My parents, Horst and Gertrude Kertscher, fell in love with Mrs. Eden’s house on Castle Rock Road across from the historic Glimpsewood Cottage and next to the Phi Sigma Club.
It was the spring of 1963 and I was in the third grade. On the east shore of the lake, the house sits high up on a rock and has a great view down to Nolan’s Point – maybe one of the best views on the lake.
It was our summer house at first. My father put in the gardens, my older brother, Harry, made lots of improvements renovating the kitchen and insulating everything. We finally converted the upstairs attic into two bedrooms and moved up from Montclair for good in the winter of 1965. I think we were one of three or four families on our end of Castle Rock Road living at the lake full time.
It sure was different from the city life that I was accustomed to. There were no sidewalks, city blocks or a candy store within a good mile of the house. There were no kids around – things were kind of lonely.
Once summer rolled around, though, everybody wanted to come to the lake and visit. Our pals from Montclair couldn’t wait to come up for weekends; life at the Kertschers’ was more fun than summer camp. Our German relatives would come and stay for weeks on end.
They came for summer fun on the lake, but returned for the food. I have to say my mother was quite a champion in the kitchen. Cooking for lots of people was one of the things she enjoyed most. In the kitchen, she was in her element.
Getting ready for company meant grocery shopping, baking, making salads, cleaning the house top to bottom, and mowing the lawn. When we finished our chores, my younger brother, Frank, and I would run up to my room to look out the window and up the road for the first glimpse of who was coming, anticipating all the fun we were going to have.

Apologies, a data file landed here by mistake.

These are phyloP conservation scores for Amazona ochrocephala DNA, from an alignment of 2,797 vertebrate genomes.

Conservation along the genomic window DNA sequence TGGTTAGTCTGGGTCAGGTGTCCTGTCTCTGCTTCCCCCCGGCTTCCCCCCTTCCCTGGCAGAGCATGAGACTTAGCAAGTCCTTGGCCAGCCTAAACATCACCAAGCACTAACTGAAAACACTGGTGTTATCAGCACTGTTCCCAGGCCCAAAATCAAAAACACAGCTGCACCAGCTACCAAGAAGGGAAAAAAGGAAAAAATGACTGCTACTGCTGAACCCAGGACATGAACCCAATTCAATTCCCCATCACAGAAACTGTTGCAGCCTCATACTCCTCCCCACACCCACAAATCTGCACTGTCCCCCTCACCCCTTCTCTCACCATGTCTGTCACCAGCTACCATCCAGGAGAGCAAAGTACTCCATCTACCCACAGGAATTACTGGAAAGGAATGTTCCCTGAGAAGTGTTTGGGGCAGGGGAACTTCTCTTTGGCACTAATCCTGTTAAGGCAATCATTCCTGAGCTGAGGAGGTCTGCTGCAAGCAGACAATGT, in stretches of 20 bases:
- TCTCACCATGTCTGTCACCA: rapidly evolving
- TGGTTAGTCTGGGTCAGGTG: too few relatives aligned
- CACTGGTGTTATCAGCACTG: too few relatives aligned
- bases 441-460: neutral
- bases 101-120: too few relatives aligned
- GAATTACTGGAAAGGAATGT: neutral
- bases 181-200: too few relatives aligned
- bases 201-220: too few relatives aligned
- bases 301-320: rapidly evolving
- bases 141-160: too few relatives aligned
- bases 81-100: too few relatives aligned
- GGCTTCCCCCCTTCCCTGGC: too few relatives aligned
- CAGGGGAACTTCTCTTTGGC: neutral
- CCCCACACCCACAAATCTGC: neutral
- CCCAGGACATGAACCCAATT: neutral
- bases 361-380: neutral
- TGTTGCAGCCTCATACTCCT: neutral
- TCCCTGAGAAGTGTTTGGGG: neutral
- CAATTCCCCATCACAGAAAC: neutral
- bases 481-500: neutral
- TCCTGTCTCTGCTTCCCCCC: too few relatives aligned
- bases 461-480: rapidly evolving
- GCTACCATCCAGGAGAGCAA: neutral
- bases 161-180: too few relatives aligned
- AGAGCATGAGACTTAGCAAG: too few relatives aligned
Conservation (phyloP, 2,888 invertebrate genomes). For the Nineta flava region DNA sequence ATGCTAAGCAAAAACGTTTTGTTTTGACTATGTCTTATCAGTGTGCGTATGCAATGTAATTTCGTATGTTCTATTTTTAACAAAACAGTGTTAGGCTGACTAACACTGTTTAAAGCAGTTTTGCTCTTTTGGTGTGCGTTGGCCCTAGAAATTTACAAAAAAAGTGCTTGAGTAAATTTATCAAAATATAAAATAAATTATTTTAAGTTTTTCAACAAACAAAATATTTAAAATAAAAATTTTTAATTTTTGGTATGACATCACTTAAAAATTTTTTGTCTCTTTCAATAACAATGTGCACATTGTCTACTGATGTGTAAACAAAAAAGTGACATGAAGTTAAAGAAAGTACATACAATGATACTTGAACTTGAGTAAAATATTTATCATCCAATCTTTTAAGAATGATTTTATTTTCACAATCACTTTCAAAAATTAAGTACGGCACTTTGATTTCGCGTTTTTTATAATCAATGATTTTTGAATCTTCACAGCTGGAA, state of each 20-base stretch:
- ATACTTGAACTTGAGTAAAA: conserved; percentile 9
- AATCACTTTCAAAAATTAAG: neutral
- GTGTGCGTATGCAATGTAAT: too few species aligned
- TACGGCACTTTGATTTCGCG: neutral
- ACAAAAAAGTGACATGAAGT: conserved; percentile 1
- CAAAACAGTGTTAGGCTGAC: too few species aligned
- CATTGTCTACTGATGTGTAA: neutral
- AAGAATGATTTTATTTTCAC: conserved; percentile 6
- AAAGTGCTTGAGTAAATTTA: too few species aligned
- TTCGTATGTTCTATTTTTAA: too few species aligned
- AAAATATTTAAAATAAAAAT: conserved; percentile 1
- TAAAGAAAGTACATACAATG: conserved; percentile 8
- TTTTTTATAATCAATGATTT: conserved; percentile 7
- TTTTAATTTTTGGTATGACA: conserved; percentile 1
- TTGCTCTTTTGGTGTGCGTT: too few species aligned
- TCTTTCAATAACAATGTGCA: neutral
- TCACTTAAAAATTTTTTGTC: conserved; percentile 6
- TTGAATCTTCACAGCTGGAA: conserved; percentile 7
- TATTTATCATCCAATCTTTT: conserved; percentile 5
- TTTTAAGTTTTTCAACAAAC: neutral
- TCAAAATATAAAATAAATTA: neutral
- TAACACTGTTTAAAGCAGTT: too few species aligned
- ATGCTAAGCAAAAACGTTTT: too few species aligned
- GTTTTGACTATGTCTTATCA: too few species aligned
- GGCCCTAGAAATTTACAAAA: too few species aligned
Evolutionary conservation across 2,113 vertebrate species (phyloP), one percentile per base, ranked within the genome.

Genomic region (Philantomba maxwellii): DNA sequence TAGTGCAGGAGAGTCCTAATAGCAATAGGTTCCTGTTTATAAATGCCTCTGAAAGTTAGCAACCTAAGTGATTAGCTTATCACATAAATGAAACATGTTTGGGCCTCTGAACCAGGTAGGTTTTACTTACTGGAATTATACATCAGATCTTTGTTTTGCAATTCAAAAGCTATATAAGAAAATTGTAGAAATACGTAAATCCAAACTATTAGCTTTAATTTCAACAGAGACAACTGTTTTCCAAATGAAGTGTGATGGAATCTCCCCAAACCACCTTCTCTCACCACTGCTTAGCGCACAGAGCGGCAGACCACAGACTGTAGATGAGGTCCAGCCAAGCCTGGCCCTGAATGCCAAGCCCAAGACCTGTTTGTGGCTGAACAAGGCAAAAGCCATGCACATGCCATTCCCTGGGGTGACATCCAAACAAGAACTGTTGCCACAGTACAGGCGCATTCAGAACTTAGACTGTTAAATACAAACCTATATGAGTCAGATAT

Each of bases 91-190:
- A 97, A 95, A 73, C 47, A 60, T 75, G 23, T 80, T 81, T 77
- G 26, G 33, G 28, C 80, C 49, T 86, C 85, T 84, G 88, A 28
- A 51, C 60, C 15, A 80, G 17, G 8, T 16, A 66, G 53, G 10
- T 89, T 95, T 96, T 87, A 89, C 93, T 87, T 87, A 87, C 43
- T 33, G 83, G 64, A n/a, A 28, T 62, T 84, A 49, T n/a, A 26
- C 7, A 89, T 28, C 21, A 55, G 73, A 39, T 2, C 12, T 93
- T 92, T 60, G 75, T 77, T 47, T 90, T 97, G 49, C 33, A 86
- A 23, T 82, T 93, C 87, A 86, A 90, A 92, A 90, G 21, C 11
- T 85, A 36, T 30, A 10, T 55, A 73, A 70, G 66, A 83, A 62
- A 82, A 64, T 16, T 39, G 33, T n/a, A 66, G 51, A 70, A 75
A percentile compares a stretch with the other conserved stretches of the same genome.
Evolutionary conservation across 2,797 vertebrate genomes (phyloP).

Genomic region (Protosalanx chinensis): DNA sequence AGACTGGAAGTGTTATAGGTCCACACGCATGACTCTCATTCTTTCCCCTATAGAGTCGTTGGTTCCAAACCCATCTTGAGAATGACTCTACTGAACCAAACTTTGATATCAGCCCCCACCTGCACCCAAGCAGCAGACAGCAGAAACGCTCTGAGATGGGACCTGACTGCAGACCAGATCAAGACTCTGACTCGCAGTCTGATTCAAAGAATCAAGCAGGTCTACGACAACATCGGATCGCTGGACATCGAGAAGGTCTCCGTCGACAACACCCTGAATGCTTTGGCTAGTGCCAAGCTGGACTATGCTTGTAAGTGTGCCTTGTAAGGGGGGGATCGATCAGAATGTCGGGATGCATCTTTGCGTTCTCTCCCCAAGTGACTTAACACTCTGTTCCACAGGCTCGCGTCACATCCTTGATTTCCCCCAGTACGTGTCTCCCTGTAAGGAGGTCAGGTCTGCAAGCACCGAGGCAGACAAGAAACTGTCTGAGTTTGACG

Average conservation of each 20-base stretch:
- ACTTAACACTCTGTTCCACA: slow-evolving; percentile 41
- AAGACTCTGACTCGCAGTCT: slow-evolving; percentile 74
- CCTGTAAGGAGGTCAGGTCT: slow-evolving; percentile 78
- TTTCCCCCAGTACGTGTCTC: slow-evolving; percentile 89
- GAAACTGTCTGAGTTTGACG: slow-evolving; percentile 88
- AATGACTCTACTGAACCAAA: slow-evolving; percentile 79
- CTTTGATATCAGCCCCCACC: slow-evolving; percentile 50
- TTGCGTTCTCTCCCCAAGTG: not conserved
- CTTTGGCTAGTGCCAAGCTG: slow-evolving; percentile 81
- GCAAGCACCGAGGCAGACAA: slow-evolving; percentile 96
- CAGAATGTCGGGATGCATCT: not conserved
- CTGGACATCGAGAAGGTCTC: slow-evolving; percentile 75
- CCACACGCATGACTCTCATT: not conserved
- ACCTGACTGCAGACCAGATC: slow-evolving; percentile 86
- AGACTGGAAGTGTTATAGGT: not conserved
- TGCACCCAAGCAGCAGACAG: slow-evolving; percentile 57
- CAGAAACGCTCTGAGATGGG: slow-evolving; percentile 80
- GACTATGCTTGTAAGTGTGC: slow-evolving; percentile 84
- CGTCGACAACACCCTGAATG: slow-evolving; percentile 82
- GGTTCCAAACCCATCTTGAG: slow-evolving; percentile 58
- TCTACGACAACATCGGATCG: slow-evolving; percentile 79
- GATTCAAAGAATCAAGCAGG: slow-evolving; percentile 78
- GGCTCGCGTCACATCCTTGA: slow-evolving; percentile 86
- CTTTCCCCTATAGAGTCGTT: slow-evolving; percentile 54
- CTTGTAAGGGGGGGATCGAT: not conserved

I grew up cooking side by side with my mom. I’m grateful that she didn’t shoo me away when I tried to help and insist on doing everything herself. She watched me, critiqued and made sure my cooking skills were up to her standards. I don’t know if I’ll ever be able to peel and core an apple in under a minute like she could, but my skills have gotten pretty good.
She never consulted a recipe or measured anything when she cooked. When I realized I had to preserve her recipes for posterity, I chased her around the kitchen with measuring cups and spoons and wrote everything down. Looking at my archives, I am confident that I can now make everything she used to make, and pass the recipes on to future generations. It’s taken me a lifetime to learn everything she taught me.
Now I think I can say I’m just as good a cook as she was.
Gertrude’s Chicken Soup
1 chicken, 4 to 5 pounds
3 and 1/2 quarts cold water (14 cups)
2 tablespoons kosher salt
1 large clove garlic, smashed
1 cup chopped leeks
1 large carrot, peeled and diced
2 regular sized stalks celery w/ leaves, cleaned, trimmed and diced
1cup small pasta or rice
Prep the chicken:
Remove the neck and gizzard packet from the chicken, set aside for another use. Pluck out any pin feathers from the wings and tail. Rinse well and pat dry. Remove any excess fat. Fill a large stock pot with the water, add the salt, the leeks and garlic. Bring the water to a boil, add in the carrot and celery, and then lower to a simmer and cook, covered, for two hours.
With a large slotted spoon, take the chicken out of the pot and put it in a colander set over a large bowl. When the chicken is cool enough to handle, take the meat off the bones and discard the bones. Remove the skin and cartilage and discard, unless you have a dog or cat that would appreciate a tasty treat. Chop the chicken meat into small pieces, set aside.
Raise the heat and bring the soup back up to a boil. Add the pasta or rice and cook until it is al dente. Brown rice takes 35 minutes, white rice takes 15 minutes, and smaller pasta takes 5 to 10 minutes – check the cooking times on the package.
Before serving, add the chopped chicken meat back into the soup and heat through.
Serve with good rye bread and butter.